A classroom, a roadside, even a cow pasture — you can call any space where a critical thinker tests a theory a laboratory. Any tool, handheld or electronic, can be considered technology when applied to a given task.
But it takes a special kind of laboratory, with the right tools wielded by qualified experts, to conduct critical research. At the Texas A&M Transportation Institute (TTI), we maintain state-of-the-art facilities that cover the spectrum of transportation research. Institute researchers develop and test innovative techniques, as well as new products, technologies and standards. For TTI researchers, providing reliable test results is more than an academic exercise — much more. It’s about improving transportation safety for you and your family. It’s about achieving greater efficiency in an era of increasingly limited resources.
This issue of the Texas Transportation Researcher profiles a number of TTI’s research facilities. Our Sediment and Erosion Control Laboratory, as well as our Environmental and Emissions Research Facility, rigorously tests products and technologies to evaluate how they’ll perform under realistic conditions. At TTI’s nationally certified Proving Ground, we’ve added to our renowned core competencies for roadside safety research with the capacity to test tolling and connected-vehicle technologies. Our materials and pavements facility — which houses labs accredited by the American Association of State Highway and Transportation Officials — provides state-of-the-practice assessments for sponsors. Researchers at TTI’s Visibility Research Laboratory objectively test retroreflective technologies and evaluate, subjectively, how humans interact with those technologies in different weather conditions, such as fog and rain. And speaking of human factors, our recently updated driving simulator helps researchers assess driver behavior in an environment that’s as close to the real world as simulation can get.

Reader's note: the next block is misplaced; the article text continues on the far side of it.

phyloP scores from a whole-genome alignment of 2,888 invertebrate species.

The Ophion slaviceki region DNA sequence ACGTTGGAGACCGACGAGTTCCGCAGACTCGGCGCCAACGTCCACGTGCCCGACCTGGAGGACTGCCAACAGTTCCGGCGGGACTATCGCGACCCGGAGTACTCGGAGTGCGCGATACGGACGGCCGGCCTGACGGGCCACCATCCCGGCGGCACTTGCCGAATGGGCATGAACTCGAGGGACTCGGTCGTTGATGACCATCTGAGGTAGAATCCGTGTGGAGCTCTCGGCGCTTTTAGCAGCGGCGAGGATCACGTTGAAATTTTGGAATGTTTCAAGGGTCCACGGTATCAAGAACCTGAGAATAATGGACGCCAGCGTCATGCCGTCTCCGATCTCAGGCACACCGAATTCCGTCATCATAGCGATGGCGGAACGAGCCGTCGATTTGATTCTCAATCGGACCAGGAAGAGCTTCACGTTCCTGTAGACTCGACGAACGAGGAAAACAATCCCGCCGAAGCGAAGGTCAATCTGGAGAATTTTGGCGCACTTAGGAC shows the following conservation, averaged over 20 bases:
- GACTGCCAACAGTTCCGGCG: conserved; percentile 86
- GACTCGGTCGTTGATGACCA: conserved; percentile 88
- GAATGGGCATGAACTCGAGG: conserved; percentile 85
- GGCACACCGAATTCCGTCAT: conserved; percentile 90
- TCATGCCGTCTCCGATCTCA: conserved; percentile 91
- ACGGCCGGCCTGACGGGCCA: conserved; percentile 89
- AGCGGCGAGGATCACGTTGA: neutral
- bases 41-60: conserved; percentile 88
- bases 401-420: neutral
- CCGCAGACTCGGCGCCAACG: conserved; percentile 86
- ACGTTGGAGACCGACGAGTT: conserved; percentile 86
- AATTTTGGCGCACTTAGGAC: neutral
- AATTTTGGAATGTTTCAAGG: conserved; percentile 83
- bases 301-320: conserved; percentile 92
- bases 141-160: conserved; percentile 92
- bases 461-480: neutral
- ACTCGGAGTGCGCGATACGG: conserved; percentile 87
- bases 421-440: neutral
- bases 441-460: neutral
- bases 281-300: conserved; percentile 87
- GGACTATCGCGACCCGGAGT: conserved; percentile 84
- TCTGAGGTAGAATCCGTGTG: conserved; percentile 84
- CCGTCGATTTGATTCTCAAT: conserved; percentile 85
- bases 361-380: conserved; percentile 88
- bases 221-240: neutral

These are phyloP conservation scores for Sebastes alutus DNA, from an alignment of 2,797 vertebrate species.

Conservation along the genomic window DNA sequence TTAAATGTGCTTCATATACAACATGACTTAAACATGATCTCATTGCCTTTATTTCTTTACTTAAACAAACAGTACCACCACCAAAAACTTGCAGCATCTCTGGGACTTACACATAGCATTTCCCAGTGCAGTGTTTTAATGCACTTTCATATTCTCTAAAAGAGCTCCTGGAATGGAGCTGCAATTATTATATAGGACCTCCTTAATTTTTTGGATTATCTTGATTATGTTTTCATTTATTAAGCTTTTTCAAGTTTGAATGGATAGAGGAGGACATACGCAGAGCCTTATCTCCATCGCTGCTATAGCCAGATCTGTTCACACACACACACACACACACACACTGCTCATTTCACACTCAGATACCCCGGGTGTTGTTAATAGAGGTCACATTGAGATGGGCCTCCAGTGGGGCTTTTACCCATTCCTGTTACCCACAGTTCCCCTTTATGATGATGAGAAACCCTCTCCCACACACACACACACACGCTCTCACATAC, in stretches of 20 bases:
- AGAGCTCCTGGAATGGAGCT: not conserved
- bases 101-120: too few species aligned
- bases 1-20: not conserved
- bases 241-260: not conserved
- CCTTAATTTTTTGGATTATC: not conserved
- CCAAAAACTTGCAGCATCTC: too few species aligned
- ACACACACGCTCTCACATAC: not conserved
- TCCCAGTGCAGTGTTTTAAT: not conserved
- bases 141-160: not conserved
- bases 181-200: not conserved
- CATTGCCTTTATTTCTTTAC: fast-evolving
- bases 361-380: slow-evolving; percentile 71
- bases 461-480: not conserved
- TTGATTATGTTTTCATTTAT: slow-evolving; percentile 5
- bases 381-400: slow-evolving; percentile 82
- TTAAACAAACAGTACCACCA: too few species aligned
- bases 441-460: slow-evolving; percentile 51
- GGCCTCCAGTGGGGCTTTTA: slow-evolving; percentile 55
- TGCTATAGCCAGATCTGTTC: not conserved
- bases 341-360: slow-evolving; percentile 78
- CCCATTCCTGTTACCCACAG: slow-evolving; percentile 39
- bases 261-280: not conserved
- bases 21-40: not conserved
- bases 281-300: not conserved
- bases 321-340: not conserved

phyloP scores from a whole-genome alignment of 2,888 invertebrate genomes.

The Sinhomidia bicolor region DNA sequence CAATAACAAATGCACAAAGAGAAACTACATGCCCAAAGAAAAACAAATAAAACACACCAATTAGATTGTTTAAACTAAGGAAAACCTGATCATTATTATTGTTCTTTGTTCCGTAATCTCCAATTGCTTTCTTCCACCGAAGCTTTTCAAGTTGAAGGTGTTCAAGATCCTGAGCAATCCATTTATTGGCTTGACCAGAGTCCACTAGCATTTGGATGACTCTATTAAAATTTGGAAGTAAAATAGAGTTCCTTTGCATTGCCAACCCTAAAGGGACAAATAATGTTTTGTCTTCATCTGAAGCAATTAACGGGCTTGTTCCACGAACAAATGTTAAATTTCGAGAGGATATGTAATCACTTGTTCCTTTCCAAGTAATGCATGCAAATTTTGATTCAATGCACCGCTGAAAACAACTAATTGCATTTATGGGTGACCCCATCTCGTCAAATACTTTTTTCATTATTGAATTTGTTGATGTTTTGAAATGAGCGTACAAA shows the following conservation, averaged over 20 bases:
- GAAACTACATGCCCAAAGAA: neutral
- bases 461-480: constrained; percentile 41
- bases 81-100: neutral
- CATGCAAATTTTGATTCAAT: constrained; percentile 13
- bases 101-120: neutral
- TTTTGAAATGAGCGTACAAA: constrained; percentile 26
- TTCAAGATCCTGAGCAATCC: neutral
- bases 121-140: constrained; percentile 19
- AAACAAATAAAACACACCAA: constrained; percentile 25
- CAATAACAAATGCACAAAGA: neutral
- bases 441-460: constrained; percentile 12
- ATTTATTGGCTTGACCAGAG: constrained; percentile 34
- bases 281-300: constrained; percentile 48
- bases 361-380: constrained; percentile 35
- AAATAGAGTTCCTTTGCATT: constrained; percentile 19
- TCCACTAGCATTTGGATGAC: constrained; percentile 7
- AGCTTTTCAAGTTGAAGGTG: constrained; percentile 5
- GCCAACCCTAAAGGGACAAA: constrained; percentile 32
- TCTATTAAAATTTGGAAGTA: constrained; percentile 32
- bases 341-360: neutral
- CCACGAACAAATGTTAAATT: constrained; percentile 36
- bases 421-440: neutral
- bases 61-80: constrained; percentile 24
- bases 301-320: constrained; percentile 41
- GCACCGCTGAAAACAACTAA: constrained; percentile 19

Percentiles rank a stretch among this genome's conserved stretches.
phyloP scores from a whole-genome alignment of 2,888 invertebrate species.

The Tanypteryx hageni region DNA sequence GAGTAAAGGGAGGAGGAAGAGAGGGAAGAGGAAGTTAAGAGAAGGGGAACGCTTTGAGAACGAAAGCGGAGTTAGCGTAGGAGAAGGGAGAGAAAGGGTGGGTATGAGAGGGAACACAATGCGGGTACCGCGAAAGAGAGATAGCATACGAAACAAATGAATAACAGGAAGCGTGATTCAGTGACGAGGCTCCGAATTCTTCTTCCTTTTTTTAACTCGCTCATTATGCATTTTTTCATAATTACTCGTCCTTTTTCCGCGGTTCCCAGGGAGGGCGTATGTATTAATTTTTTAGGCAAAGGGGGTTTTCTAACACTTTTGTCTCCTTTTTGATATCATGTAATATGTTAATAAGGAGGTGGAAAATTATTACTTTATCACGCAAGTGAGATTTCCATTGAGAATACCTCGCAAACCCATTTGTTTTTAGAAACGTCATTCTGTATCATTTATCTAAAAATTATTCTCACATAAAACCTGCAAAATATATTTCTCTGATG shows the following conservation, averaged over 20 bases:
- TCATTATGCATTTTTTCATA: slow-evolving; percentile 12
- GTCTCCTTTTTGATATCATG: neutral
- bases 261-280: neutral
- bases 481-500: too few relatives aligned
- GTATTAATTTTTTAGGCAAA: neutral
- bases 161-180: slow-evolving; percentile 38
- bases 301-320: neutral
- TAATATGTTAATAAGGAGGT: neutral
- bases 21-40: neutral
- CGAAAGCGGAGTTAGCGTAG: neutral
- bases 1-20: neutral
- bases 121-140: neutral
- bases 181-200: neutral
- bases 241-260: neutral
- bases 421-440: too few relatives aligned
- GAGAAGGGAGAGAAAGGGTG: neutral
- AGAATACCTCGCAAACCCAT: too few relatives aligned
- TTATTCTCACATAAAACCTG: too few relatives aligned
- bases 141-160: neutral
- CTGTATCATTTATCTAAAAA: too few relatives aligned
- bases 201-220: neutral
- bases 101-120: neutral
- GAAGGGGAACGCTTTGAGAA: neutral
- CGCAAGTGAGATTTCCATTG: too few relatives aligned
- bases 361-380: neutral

TTI’s facilities are living laboratories. Many of our research staff hold teaching appointments with Texas A&M University, while others support graduate and undergraduate student projects. Thanks to TTI’s extensive array of labs and equipment, our faculty researchers can supplement the textbook in the classroom with valuable, hands-on experience for their undergraduate and graduate students. And those students never have to leave campus. Strong relationships with Texas A&M’s Dwight Look College of Engineering — which operates TTI’s High-Bay Structural Testing Facility, also profiled in this issue — make this possible.
At TTI, we bring the world into the laboratory for both students and sponsors, whether it’s by testing how pavement performs under the rigors of a Texas summer sun or determining the safety risks associated with a spring rain obscuring signs along the roadside. Armed with the Institute’s research findings, our sponsors can make better decisions about how to improve the transportation system by making it safer, more efficient and more cost effective. That’s the value TTI research returns to the real world from the laboratory.